One of the most eagerly anticipated demonstrations at this year’s EAA AirVenture Oshkosh show is the first publicly planned flight of the Terrafugia Transition flying car. “This is the first public display of the Transition doing its thing,” said Richard Gersh, vice president of business development for Woburn, Mass.-based Terrafugia, although the company did host an invitation-only flight demo at Lawrence Airport near Boston last October.
Experimental Aircraft Association
An FAA-conforming Honda Aircraft HondaJet will make its first public appearance next week at EAA AirVenture in Oshkosh, Wis. The aircraft will be unveiled on Monday morning in the Phillips 66 Plaza at the EAA AirVenture show grounds at Oshkosh Wittman Regional Airport. AirVenture will be held from July 29 to August 4.
The Experimental Aircraft Association (EAA) filed a petition last week asking the U.S. Court of Appeals to stop the FAA from charging $447,924 for “air traffic control and safety services” at the upcoming EAA AirVenture show in Oshkosh, Wis. (July 29-August 4).
Airshows in the U.S., already reeling from widespread cancellations and significantly diminished attendance following the withdrawal of U.S. military demonstration teams, are now facing a new financial hurdle: user fees from the FAA.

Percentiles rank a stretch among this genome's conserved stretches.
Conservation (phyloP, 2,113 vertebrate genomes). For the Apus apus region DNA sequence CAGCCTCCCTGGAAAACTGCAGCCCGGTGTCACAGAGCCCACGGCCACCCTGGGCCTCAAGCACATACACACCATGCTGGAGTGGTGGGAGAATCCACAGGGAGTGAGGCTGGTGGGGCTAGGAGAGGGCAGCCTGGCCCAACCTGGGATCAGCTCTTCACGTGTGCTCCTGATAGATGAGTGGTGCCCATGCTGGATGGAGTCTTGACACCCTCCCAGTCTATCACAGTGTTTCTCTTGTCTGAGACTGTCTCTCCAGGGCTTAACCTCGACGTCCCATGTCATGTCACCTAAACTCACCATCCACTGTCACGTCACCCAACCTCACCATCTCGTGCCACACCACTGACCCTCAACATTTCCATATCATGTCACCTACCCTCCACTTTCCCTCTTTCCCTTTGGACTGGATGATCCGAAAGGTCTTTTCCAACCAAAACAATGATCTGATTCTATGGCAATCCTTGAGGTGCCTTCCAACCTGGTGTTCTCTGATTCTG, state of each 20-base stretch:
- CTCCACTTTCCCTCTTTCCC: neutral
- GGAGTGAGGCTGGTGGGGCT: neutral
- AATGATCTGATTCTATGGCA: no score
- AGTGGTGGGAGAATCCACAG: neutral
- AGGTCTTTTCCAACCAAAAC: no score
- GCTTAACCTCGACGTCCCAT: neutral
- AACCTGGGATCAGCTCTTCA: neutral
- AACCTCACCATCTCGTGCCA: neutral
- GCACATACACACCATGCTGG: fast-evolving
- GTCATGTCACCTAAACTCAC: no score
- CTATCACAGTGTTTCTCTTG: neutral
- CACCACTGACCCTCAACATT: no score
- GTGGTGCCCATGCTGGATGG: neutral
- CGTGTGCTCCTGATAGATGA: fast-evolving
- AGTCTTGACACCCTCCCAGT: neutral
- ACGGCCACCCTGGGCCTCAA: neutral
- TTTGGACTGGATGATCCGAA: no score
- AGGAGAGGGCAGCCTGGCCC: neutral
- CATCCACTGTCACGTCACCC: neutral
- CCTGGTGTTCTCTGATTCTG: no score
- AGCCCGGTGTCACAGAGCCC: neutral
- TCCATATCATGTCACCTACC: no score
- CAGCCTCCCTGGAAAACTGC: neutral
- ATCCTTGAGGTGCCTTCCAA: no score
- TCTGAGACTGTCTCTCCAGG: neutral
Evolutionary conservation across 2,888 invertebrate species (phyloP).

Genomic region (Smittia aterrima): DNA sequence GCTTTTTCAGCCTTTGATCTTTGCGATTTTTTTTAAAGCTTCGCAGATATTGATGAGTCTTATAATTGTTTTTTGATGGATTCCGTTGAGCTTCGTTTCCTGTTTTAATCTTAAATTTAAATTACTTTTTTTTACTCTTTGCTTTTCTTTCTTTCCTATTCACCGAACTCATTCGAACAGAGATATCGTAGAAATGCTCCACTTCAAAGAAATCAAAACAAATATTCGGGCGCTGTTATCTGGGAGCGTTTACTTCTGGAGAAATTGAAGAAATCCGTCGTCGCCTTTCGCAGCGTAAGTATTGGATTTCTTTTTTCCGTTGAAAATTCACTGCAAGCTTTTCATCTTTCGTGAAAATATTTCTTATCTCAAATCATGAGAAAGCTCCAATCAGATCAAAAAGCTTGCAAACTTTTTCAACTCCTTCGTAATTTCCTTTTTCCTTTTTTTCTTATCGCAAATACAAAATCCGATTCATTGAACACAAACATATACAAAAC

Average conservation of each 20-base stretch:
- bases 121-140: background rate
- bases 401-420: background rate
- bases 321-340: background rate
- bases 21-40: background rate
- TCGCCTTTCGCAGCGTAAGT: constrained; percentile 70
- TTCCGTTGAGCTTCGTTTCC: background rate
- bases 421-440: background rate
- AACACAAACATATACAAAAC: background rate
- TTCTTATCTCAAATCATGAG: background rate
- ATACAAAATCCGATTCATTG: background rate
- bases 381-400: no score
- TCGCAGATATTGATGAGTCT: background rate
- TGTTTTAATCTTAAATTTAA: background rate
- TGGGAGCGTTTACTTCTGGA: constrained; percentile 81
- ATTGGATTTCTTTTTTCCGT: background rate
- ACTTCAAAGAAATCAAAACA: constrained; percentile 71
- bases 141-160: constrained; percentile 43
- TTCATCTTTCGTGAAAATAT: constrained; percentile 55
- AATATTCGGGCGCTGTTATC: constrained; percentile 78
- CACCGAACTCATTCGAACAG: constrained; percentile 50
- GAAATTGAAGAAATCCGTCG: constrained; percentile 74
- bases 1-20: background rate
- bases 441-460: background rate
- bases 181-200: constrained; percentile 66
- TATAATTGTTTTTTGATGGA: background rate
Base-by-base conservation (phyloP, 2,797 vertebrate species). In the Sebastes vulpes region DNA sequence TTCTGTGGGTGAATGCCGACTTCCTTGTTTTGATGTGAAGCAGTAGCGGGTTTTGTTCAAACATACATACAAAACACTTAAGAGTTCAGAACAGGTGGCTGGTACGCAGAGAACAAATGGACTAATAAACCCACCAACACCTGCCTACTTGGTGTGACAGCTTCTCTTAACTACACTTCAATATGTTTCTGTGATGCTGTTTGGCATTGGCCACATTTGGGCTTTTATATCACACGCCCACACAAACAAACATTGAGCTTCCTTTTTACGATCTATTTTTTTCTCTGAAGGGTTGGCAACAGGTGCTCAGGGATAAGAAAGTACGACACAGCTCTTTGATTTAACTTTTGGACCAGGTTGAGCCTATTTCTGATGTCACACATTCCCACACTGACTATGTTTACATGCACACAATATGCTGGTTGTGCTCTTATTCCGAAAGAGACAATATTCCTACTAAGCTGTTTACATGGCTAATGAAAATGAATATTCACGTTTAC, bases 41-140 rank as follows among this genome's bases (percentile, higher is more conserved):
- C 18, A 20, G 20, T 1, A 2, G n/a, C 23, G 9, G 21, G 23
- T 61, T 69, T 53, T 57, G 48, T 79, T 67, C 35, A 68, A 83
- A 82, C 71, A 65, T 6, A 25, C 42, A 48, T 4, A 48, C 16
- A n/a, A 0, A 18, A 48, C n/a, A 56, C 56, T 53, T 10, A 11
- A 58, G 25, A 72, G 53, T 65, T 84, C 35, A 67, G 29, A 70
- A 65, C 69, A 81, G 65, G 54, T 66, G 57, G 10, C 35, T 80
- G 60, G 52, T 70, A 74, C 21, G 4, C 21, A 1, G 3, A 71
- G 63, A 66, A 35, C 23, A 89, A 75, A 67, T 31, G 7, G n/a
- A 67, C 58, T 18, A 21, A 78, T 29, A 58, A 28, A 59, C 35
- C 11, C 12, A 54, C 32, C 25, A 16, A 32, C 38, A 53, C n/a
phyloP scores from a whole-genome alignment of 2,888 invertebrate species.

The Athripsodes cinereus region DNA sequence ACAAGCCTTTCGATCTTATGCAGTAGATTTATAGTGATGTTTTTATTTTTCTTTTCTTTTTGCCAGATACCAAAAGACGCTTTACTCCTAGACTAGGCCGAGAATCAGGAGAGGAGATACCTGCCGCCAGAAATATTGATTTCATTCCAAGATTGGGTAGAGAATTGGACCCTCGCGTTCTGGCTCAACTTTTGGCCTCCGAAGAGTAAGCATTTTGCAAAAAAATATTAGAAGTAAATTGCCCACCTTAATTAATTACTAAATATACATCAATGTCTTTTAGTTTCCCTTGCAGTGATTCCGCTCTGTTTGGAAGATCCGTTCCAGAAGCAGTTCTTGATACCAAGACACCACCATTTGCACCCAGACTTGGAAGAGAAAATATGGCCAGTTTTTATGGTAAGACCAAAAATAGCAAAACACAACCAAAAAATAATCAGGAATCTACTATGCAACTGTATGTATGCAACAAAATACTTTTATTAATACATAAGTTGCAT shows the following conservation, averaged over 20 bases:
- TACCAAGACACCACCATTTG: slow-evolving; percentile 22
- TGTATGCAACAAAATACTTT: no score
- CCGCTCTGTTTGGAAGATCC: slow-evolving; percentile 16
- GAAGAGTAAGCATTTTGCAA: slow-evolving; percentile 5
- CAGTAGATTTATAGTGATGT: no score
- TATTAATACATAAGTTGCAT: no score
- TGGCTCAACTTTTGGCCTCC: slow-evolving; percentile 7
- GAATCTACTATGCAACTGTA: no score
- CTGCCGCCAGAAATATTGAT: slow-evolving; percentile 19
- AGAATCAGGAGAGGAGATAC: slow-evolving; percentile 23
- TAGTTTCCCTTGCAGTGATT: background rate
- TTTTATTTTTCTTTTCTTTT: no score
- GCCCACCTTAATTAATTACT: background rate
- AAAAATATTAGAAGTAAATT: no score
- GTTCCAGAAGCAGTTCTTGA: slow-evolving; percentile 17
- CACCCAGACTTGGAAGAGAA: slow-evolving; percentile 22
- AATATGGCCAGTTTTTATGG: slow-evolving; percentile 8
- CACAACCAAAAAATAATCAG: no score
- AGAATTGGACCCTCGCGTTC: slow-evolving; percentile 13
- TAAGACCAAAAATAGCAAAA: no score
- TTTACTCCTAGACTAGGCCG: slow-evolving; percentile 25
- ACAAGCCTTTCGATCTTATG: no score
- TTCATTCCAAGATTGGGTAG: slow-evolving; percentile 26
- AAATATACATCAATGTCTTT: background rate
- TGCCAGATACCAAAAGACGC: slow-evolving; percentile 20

The Pentagon blamed the withdrawal of its popular jet demonstration teams, the Blue Angels and the Thunderbirds, on cutbacks attributable to automatic federal budget sequestration. The Army also has withdrawn its Golden Knights parachute team.
On Friday, the Experimental Aircraft Association (EAA) agreed “under protest” to FAA demands for a $447,000 fee for ATC services at its AirVenture airshow and fly-in, which begins July 29. The week-long AirVenture is the largest event of its kind in the U.S., attracting more than 10,000 aircraft and up to 600,000 attendees.
The Experimental Aircraft Association (EAA) is fighting a plan by the FAA to impose $479,000 in air traffic control fees on its annual AirVenture airshow in Oshkosh, Wis. “They are holding us hostage,” EAA chairman Jack Pelton told AIN. “This is political.” On May 14 the FAA informed EAA of its demand for contract and immediate payment allegedly to cover the cost of controller expenses and overtime.
The Experimental Aircraft Association (EAA) is fighting a plan by the FAA to impose $479,000 in air traffic control fees on its annual AirVenture airshow in Oshkosh, Wis., the largest civil airshow in the U.S., attracting more than 12,000 aircraft.
Signature Flight Support (Booth No. N-030/031), the FBO chain that is well known in the turbine aircraft world, is exhibiting this week at the Sun ’n Fun Fly-in in Lakeland, Fla., to build awareness of its support for grassroots general aviation (GA). “We’re doing a big GA push,” a company spokesman told AIN, “and we’ve recently partnered with the Experimental Aircraft Association, Aircraft Owners and Pilots Association and Recreational Aircraft Foundation in an effort to help enhance the pilot ranks.”
HAI president Matt Zuccaro announced a renewed and enhanced partnership with the Experimental Aircraft Association during his annual press conference at Heli-Expo ’13. Zuccaro introduced EAA’s Jonathan Berger, who detailed the new arrangement.
As the economy slowly improves, the industry is again experiencing a shortage of technical personnel, and many MROs are finding that the demand for service exceeds their capacity to provide it. Chicago-based AAR has gone on the road recruiting for 200 technical positions in the Duluth, Minn. facility, and Premier Aviation of Trois-Rivieres, Canada, is also feeling the pinch.